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Lecture 1

PSY 3108 Lecture Notes - Lecture 1: Statistical Inference, Jargon, Human Factors And ErgonomicsPremium

10 pages66 viewsFall 2017

Department
Psychology
Course Code
PSY 3108
Professor
Charles Collin
Lecture
1

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Chapter 1: fundamentals of Sensory Perception
Methods in Perception
Qualitative: Getting the big picture
o Whole phenomena in their entirety
Quantitative: Understanding the details
o Breaking things down; putting numbers
o Quantitative values; understanding details
Threshold-seeking methods
Looking at the Limits of your perceptual abilities
i.e at the optometrist: whats is the smallest letter you can see
Magnitude estimation
Everything else; 99% is not at the edge of perception
And how we map them out
Many others, often similar to those used in other areas of psych
o Advantages to understanding the mathematical relationship between the physical and
perceptual worlds
Provides an estimate of the perceptual quality of a stimulus in numerical terms and thus
allows comparisons with other stimuli
Allow comparisons among individuals and even species
Qualitative Observation
Thatcher illusion
o When you're looking at a picture upside it looks odd but can still be made out, but when its
flipped right side up, the face looks completely different
Qualitative observation uncovered the phenomenon
Much quantitative work now trying to find out why it happens and what it means
o This does’t happe ith egula ojets, petty uh oly ith faces
Qualitative Methods in Perception
Also called phenomenological or naturalistic observation methods
o Not trying to control or measure things precisely
Relatively non-systematic observation of a given perceptual phenomenon or environment (eg. An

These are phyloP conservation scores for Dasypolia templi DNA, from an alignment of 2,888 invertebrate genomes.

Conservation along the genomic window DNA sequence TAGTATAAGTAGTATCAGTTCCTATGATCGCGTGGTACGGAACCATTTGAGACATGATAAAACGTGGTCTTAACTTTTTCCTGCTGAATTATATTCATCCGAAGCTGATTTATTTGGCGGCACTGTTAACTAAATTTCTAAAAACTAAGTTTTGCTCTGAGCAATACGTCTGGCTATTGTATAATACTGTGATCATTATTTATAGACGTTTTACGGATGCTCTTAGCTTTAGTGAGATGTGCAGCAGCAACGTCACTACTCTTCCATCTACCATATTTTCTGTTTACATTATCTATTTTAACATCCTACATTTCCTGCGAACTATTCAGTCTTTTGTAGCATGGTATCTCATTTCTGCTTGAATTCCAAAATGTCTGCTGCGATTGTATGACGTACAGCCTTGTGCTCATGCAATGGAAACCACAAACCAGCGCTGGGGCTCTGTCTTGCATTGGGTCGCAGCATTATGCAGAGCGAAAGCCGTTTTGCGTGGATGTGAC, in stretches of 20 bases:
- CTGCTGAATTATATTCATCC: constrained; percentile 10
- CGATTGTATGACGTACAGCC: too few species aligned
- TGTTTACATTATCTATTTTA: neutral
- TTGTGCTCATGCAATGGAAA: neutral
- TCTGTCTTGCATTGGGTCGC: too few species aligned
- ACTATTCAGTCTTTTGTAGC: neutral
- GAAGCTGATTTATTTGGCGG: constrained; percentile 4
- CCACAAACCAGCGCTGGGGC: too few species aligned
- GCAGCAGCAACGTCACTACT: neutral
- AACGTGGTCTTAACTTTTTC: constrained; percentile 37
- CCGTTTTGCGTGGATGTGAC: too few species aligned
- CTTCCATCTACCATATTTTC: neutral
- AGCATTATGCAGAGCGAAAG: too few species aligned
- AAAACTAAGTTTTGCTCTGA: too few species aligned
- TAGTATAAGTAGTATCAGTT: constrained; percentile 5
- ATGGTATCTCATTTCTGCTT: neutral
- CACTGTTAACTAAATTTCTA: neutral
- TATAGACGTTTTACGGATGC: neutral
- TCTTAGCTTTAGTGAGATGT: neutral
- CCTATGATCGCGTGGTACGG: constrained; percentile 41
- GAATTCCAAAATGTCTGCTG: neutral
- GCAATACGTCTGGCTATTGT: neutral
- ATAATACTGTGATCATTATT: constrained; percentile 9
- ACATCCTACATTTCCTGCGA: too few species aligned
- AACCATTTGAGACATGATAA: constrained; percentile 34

illusion)
o Generally qualitative is not systematic
Yields a verbal description of ones observations
o Possibly with some simple numerical assessment
First step in any study of any perceptual phenomenon
o Gives the "big picture"
Example: famous perception research Jan p. Noticed that his flower bed looked light
red/dark green during the day but dark red and light green at twilight
This phenomenological observation led to the hypothesis of 2 visual systems and
ultimately to an understanding of the functions of rods and cones
Quantitative Methods in Perception
Threshold seeking methods measure a physical quantity representing a limit of perceptual ability
o I.e a threshold
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Applied examples include visual acuity tests and hearing tests used in medical and professional
qualification settings
o Eg. Airline pilots
o Tactile activity too
Thresholds are measured in physical units
o Decibels of sound
o Parts-per-million of chemical concentration
o Candelas/m^2 of light intensity
o Pascals of pressure on skin
Absolute threshold
o Smallest detectable physical quantity
o Point from which to begin plotting a function
Difference threshold
o Smallest detectable difference between two physical quantities
Thresholds are defined for a given level of response accuracy
Most often, we speak of the "50% threshold" , meaning the physical quantity detectable (absolute
threshold) or the physical difference detectable (difference threshold) 50% of the time
But a threshold ca be defined for any level of accuracy
Threshold Seeking Methods
Classic Methods (Fechner, 1850's)
o Method of adjustment: quick and dirty
What is the dimmest light you can see, and keep adjusting the light till you can just make it